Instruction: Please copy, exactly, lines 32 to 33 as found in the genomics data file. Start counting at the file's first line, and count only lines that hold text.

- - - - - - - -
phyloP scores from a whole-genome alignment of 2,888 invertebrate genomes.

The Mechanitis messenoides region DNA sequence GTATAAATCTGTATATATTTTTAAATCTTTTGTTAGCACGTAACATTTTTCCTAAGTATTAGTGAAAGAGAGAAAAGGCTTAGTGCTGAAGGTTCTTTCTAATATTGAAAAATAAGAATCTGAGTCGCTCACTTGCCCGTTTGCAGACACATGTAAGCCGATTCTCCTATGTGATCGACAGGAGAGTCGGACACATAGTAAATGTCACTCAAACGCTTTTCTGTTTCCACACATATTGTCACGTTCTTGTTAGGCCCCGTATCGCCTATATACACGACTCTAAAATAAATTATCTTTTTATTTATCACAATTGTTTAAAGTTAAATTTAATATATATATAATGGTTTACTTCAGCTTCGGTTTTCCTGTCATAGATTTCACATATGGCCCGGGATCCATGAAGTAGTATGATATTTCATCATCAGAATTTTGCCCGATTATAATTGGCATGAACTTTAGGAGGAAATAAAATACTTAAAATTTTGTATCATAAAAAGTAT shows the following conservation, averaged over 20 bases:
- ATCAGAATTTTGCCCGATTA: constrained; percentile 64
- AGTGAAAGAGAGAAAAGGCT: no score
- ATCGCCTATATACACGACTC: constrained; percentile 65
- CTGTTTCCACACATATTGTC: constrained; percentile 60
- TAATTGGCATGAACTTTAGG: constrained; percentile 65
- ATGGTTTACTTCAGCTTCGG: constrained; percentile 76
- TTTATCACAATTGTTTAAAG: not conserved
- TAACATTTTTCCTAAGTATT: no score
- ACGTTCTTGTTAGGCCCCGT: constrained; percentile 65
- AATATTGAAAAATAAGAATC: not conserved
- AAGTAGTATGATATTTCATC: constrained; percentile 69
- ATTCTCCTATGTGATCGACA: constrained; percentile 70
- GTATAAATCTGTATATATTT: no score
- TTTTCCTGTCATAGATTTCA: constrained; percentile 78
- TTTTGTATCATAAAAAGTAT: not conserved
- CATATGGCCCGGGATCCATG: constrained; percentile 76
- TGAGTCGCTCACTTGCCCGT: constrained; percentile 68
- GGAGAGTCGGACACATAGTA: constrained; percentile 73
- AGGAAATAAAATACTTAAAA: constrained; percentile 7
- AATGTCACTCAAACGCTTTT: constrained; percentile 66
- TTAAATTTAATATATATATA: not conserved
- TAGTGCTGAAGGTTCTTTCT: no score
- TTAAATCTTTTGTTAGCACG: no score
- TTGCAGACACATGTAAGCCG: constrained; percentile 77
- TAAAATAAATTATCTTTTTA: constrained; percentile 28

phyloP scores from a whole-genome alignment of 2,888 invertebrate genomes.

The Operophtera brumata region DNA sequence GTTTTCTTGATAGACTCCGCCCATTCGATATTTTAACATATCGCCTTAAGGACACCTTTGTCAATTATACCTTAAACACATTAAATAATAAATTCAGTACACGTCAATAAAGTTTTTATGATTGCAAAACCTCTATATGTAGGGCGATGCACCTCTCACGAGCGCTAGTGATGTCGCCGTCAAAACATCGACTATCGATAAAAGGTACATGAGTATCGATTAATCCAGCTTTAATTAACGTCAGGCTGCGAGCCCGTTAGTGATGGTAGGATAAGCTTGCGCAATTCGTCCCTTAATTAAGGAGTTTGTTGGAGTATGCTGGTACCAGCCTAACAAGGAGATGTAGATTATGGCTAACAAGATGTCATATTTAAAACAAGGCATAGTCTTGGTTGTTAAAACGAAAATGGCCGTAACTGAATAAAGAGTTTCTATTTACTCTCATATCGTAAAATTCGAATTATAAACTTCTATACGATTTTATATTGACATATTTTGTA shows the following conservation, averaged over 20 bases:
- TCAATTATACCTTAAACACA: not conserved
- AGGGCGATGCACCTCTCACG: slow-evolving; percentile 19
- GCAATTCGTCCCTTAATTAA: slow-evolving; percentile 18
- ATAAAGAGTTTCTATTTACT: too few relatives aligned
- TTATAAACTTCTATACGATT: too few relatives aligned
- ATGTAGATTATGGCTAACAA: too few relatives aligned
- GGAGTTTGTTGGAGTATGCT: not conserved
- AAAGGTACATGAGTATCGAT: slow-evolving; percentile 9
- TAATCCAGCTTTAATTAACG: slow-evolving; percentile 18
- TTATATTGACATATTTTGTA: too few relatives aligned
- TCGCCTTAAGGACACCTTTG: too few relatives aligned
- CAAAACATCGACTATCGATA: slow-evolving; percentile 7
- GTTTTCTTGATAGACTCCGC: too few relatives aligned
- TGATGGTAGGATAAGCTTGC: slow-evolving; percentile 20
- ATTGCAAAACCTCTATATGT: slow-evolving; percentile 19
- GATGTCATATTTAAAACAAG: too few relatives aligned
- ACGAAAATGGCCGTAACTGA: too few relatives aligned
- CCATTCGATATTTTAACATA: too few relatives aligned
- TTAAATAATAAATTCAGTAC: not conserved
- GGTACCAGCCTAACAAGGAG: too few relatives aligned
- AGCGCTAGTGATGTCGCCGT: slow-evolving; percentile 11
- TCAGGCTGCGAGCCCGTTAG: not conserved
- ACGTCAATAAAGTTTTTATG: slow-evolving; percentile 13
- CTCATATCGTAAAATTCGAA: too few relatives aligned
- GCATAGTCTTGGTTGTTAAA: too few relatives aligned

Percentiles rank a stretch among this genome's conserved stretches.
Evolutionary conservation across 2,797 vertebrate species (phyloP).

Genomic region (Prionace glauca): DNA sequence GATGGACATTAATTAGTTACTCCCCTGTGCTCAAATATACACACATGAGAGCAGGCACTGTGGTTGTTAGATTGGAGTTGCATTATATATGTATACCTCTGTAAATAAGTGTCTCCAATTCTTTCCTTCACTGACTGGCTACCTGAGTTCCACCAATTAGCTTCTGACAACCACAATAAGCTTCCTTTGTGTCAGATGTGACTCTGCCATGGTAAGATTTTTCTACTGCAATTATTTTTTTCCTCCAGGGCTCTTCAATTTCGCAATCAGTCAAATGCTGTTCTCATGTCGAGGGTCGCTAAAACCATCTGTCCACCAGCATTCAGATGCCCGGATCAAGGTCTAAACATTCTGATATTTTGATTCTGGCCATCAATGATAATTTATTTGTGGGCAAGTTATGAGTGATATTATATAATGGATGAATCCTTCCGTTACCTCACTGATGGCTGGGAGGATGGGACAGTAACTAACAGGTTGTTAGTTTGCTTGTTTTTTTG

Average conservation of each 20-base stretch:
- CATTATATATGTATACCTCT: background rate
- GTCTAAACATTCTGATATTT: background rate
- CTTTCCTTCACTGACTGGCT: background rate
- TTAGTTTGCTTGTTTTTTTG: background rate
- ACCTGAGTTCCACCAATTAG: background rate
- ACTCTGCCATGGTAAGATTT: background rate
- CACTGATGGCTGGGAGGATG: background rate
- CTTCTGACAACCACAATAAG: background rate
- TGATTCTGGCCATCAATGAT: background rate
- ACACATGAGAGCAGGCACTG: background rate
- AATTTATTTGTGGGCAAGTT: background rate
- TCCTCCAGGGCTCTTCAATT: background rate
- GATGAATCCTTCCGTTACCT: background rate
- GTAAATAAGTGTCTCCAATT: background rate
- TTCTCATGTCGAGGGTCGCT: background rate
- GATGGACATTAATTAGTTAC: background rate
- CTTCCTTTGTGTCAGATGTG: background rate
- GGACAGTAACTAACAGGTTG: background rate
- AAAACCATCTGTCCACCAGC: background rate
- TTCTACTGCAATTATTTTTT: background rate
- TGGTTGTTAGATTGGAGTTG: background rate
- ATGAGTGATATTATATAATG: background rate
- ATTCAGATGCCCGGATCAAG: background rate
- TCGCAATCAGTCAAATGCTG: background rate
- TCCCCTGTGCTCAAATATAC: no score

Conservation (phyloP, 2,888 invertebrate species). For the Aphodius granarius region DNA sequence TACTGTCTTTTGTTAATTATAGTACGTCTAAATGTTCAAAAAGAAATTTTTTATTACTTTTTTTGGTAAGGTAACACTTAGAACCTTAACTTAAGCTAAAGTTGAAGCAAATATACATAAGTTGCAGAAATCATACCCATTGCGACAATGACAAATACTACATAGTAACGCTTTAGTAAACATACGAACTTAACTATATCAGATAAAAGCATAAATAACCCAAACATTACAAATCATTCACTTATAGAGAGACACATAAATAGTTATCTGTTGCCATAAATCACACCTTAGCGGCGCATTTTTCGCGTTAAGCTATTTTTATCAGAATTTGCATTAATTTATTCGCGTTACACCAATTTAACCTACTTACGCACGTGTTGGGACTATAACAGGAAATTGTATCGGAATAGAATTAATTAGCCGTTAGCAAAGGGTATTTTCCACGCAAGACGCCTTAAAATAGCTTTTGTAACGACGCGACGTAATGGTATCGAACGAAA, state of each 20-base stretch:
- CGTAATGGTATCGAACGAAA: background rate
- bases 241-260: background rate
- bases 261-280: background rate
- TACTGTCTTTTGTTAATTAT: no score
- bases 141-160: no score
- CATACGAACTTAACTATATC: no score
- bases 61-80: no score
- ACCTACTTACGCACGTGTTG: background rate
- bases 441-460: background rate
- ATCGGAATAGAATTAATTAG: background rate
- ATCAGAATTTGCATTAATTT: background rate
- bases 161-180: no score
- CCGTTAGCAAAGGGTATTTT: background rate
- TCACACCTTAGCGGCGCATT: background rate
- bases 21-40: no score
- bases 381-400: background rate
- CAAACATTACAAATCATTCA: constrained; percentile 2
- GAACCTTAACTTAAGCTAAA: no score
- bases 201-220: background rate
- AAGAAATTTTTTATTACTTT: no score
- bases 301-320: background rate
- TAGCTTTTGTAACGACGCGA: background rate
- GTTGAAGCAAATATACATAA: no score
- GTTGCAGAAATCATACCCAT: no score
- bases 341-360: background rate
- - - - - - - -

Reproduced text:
- GCAATTCGTCCCTTAATTAA: slow-evolving; percentile 18
- ATAAAGAGTTTCTATTTACT: too few relatives aligned